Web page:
Mary writes every day for TFD, and tweets every day for her own personal fulfillment. Talk to her about money and life at mary@thefinancialdiet.com!

Image via Pexels

TFD Social Banners_Twitter-01

  • HL

    4. “…I am the queen of accomplishing one tiny task, then rewarding myself by scrolling through Instagram for 45 minutes.”

    This could have been written by me. After spurts of productivity where I get a ton of stuff done, I definitely feel like I “deserve” a little mindlessness break. And sometimes, I do….but it’s all too easy to let 5 minutes of scrolling turn into 20.

  • Maddog

    How to be productive

    https://www.maddogslair.com/blog/how-to-be-productive

    First set a productivity goal as in productive hours of work per day, and number of productive work days per week. One might set a goal of 8 productive hours of work per day, five productive days per week.

    Then you need to define productive, I would suggest, it should mean the amount of time at wage an average businessman would pay you for the work you are performing.

    Then create a billing sheet with space for the date, a description of the work, and the hours worked.

    Then begin working, tracking your work by the tenth of an hour, meaning in six-minute increments. Yale has a nice post about what this means generally. The Truth about the Billable Hour – Yale Law School

    https://law.yale.edu/student-life/career-development/students/career-guides-advice/truth-about-billable-hour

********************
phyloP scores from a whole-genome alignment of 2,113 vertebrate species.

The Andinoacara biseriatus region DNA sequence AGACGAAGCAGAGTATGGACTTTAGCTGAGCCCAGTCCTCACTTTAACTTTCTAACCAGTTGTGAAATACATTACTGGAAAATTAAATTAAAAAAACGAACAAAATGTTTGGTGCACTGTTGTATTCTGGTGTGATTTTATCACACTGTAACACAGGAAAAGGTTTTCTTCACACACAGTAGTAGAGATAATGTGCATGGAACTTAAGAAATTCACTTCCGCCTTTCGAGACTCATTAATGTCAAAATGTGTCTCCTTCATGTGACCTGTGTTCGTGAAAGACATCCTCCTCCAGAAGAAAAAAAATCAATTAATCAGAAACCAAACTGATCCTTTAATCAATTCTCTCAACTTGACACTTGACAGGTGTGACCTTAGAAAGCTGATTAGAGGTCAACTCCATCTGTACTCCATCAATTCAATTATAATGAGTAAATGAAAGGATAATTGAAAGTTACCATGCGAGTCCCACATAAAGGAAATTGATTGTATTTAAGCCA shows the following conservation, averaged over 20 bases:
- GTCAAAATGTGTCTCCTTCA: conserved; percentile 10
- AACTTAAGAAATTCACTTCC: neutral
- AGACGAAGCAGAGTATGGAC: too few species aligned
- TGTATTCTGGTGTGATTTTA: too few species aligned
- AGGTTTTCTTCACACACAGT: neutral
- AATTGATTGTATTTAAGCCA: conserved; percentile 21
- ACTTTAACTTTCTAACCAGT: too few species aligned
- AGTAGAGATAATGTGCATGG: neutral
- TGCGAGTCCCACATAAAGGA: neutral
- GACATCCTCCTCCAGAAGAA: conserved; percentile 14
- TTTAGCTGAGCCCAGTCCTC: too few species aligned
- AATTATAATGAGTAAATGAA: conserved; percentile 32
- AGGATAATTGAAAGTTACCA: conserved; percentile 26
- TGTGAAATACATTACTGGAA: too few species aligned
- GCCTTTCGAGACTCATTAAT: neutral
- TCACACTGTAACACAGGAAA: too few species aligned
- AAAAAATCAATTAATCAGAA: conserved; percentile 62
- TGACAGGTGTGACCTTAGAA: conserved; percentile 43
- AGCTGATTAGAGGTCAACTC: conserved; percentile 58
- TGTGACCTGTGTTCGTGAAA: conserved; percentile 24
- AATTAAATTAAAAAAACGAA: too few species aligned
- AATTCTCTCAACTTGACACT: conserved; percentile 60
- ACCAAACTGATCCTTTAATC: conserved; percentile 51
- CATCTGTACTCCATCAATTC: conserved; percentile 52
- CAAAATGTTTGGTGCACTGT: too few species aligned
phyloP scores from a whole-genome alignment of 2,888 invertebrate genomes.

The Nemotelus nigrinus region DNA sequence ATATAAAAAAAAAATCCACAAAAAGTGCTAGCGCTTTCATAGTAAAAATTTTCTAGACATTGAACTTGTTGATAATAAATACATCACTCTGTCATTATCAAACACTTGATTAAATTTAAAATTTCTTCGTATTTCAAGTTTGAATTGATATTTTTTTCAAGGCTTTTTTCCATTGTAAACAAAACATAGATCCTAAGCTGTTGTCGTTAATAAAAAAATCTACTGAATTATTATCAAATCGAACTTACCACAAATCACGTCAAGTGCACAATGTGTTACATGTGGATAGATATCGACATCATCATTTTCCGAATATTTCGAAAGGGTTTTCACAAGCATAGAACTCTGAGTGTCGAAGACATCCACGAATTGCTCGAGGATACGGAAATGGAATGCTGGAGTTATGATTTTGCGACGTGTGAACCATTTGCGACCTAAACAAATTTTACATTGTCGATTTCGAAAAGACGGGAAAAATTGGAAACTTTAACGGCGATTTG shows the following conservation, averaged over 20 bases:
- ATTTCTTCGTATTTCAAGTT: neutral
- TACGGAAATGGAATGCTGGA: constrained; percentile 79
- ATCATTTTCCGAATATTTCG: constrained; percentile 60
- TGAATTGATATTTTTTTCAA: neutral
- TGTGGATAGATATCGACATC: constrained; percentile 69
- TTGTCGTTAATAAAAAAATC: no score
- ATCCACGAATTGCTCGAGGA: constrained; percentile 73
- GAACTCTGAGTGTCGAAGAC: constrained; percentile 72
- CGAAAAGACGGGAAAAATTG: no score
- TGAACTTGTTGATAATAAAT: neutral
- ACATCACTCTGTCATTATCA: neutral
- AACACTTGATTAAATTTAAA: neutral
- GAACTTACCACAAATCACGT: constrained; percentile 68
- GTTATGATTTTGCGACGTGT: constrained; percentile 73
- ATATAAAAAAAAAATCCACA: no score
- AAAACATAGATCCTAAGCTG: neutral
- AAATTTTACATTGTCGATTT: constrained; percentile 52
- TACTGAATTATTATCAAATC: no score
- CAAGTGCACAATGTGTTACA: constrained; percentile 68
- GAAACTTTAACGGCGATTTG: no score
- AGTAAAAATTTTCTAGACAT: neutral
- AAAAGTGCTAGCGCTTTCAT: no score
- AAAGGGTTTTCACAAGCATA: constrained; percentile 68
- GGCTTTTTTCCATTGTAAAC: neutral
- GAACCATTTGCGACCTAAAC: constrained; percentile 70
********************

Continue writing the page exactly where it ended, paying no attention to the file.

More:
The real trick here is to not cheat and accept work as billable for which neither you nor any businessman would pay. Bill only actually billable hours. Do this for a year; you are now a senior apprentice. Do this for two years, successfully, and you can consider yourself an associate. In two more years, you can consider yourself a journeyman. After ten years, you can consider yourself a master.

    I guarantee if you do this you will be at least 100% more productive than all but about 5% of the people you work around.

    The paradox of the work world is only a tiny fraction of the people are marginally productive. The average full-time worker in America today is paid for 8 hours but only works productively for 5 hours. Highly productive people are extremely valuable assets who are commonly highly paid and highly respected. Or you can continue to slack, and pray the RIF ax falls elsewhere.

    Mark Sherman